I head towards and up the High Street. I love how the brightly painted buildings remind us that even in the darker, greyer times, there are still many hues and shades in the world around us and how, not misplacing sight of that seems even more important in these social climates of extreme polarisation. Heading to the staggered crossroads at the top of the High Street I continue up Bove Town and when the road bears right, step into Wick Hollow. The trees, in this very Fae corner of Glastonbury, and their complex, visible root systems, serve to remind me of the network of diverse healthy roots that are needed to underpin a strong society.
If you are following this route with me, keep going up until you get to a T- junction. Continue forward, through the gate and onto Paradise Lane.
Wick Hollow, Paradise Lane…and soon Gog Magog and Stone Down…how can it be possible to not get transported into the magic through these names alone? Wandering along this old lane, through the trees and the gates, I marvel at an often-unseen view of the lie of the land itself - its contoured shapes, suggestive of water lapping and shaping, and the view over to ‘dragon hill’, knowing it as a place with its own mythology of a time where dragons roamed the land and the locals appeased.
At the end of Paradise Lane, fields open before me and I descend the line of trees on the left, through the field towards the next stile in the hedgerow at the bottom. Now on an old medieval road, here I can hear footsteps from a distant past as shadowy shades pass by me.
Passing over the stile, through the next field, I travel on down to another stile in the hedgerow. Once through, and turning left, I come to the two old Oaks of Avalon, known as Gog and Magog on my right. After taking my time and paying my respects here, I retrace my steps but continue along the lane, through the next gate and turn right into Stone Down Lane. Up, up I go, until I come out at the foot of the Tor. Another climb beckons.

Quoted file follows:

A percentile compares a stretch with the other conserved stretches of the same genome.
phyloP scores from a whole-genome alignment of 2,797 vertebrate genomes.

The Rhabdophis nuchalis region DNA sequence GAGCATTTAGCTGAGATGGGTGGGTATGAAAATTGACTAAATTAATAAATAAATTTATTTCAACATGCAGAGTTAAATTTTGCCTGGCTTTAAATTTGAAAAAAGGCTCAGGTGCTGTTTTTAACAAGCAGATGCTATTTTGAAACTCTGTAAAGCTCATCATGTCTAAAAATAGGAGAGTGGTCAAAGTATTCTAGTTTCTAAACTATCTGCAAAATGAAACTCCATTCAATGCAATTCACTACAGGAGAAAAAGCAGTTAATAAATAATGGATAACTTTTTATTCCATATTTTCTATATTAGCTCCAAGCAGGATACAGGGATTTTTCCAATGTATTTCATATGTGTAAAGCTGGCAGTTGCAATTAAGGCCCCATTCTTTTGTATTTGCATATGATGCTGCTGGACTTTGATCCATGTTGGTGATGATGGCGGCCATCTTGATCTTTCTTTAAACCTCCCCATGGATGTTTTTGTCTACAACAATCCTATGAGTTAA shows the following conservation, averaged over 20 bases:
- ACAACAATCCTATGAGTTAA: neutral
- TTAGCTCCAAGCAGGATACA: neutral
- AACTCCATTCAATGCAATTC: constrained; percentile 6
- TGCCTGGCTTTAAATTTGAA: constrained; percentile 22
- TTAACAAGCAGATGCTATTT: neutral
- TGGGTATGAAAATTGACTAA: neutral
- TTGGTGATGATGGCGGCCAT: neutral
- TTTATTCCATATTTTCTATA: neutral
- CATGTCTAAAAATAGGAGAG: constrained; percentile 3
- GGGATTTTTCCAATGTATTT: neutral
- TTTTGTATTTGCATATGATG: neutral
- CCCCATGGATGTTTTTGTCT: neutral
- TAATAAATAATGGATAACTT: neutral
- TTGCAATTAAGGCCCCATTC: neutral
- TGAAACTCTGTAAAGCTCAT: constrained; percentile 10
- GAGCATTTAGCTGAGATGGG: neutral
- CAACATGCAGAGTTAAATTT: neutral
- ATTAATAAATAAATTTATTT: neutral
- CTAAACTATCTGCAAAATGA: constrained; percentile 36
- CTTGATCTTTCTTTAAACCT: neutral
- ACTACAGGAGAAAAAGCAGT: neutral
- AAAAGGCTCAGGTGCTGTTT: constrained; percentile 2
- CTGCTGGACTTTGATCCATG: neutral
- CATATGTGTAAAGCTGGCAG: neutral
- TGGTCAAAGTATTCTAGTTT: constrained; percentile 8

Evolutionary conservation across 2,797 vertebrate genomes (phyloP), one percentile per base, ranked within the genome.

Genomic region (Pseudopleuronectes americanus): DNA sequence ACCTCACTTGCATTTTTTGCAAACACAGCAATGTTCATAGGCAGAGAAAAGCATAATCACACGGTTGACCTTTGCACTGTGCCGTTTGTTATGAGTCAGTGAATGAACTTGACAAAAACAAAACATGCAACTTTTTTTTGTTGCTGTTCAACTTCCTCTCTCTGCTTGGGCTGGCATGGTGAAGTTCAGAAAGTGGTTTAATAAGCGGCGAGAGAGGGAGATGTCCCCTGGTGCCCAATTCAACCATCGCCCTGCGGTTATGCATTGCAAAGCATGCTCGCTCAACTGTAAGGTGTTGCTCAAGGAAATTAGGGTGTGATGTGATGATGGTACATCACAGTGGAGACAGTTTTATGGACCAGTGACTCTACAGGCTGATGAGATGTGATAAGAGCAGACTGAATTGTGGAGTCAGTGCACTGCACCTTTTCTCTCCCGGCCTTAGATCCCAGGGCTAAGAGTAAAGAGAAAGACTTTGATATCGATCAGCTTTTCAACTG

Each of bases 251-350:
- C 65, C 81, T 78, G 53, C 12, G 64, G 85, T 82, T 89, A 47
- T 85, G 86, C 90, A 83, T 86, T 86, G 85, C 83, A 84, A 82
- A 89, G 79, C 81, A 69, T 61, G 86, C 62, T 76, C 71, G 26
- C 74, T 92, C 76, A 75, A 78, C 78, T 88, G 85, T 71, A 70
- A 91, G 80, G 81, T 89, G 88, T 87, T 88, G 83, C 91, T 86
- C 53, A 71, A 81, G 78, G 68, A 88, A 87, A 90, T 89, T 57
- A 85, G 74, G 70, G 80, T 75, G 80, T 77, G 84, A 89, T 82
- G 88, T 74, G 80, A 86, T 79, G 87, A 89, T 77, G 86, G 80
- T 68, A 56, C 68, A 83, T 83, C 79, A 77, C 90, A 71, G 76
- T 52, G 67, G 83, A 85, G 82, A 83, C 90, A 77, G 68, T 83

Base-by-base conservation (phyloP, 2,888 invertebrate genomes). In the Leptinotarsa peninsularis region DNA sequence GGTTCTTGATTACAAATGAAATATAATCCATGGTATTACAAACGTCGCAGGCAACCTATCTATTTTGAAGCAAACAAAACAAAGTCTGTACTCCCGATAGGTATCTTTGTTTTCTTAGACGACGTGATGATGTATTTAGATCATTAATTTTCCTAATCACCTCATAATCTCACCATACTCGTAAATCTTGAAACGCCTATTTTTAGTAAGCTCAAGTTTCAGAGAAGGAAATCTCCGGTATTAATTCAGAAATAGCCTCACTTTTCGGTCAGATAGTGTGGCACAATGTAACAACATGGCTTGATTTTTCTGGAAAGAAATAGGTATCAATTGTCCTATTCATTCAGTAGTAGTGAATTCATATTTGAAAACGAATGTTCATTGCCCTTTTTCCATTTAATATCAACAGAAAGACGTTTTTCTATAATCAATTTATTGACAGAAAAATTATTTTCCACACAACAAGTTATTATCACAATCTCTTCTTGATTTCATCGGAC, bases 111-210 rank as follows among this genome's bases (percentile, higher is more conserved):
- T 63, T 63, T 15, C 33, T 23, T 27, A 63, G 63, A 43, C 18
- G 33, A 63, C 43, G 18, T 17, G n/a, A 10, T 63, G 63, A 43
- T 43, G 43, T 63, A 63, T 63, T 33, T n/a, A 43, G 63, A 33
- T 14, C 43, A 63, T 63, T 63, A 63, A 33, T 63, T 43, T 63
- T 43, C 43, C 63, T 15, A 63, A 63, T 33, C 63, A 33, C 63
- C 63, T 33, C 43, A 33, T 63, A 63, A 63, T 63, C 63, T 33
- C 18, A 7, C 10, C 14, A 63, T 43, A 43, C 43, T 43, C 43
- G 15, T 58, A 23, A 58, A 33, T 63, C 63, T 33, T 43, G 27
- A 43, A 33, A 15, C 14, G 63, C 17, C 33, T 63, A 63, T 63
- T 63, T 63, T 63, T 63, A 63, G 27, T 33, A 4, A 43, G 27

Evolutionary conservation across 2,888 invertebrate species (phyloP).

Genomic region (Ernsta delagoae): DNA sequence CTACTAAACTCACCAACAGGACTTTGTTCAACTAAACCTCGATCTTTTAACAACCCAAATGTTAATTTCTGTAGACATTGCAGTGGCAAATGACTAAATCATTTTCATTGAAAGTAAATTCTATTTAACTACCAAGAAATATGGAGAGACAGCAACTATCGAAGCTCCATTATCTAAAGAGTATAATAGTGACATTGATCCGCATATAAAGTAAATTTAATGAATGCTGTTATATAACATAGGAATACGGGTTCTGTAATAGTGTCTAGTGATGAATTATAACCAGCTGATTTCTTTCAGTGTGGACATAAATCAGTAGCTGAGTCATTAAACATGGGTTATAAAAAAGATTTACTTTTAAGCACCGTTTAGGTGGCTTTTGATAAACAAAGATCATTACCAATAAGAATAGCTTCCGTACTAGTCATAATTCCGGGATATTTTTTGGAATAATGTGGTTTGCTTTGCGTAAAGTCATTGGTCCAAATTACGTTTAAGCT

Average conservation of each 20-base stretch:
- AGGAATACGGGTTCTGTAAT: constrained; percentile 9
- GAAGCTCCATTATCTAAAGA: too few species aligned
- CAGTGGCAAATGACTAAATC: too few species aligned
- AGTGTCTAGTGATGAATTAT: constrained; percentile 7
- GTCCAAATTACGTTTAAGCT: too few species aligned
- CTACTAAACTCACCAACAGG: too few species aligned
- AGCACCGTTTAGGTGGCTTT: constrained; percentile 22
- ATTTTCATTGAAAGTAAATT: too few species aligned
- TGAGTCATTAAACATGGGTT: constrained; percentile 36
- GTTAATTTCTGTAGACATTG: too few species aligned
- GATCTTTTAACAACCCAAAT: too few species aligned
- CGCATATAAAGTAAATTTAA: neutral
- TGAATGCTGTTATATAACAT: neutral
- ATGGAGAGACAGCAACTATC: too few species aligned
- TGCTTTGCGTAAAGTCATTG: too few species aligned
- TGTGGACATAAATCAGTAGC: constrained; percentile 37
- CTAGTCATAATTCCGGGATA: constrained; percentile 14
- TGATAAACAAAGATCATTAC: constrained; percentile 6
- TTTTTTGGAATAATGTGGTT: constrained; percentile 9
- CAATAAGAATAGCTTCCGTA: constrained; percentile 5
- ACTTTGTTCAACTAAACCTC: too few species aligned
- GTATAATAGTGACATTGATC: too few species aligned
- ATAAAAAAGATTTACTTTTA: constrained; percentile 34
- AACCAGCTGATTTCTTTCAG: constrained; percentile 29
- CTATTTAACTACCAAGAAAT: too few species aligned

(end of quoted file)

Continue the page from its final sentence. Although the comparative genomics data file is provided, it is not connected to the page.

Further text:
The summit of the Tor can often be shrouded in grey mists during these months; the magnificent views obscured from view. It is at this moment when the Inner Eye, which looks beyond the concept of time, can be employed. Now, I am also on the moors of Yorkshire, knowing that here is the closest point for me to be next to ‘heaven’ in ‘God’s own Country’. In the grey of the mists, I am blinded to the world around me. It would be entirely forgivable to want to simply be in the moment, blanketed in the almost-conscious mantle of grey, listening to the sounds around me but if I continue to look outward on my Inner, I see a world filled with colour, diversity, a multitude of magnificent sights and ventures. Hopeful visitors, pilgrims, all journeying towards ‘something’. People doing all they can to create their own little versions of heaven. All over the world. 'May Peace Prevail on Earth' - the message of the Glastonbury Peace Pole, where my journey began.
Descending the Tor and stopping to take the benevolent waters running freely outside the White Spring and Chalice Well, I bless this journey of mine and ask that all I do be to serve the higher good. In these chaotic times of fear and anger, we can all endeavour to ‘do our bit’ and if, just for a wee while permit ourselves to travel into those numinous spaces, these places where we can feel a connection to All that is Good. Perhaps in doing so, we can help to anchor ‘Heaven’ to ‘Earth’ and reach that place of true peace that we all aspire to experience. Even if we cannot create it in the wider world and bring it only into our own lives, it is surely still a wonderful gift and a further stride towards creating Something Very Good in a world that is going to hell on a handcart.
My experiences are as yours - filled with challenges, pain, joy, laughter and love.
The settings of our scenes might be different but along our journey together, we will discover similarities and shared experiences.
Adventure with me for a while, for it is in the Journey, we become One.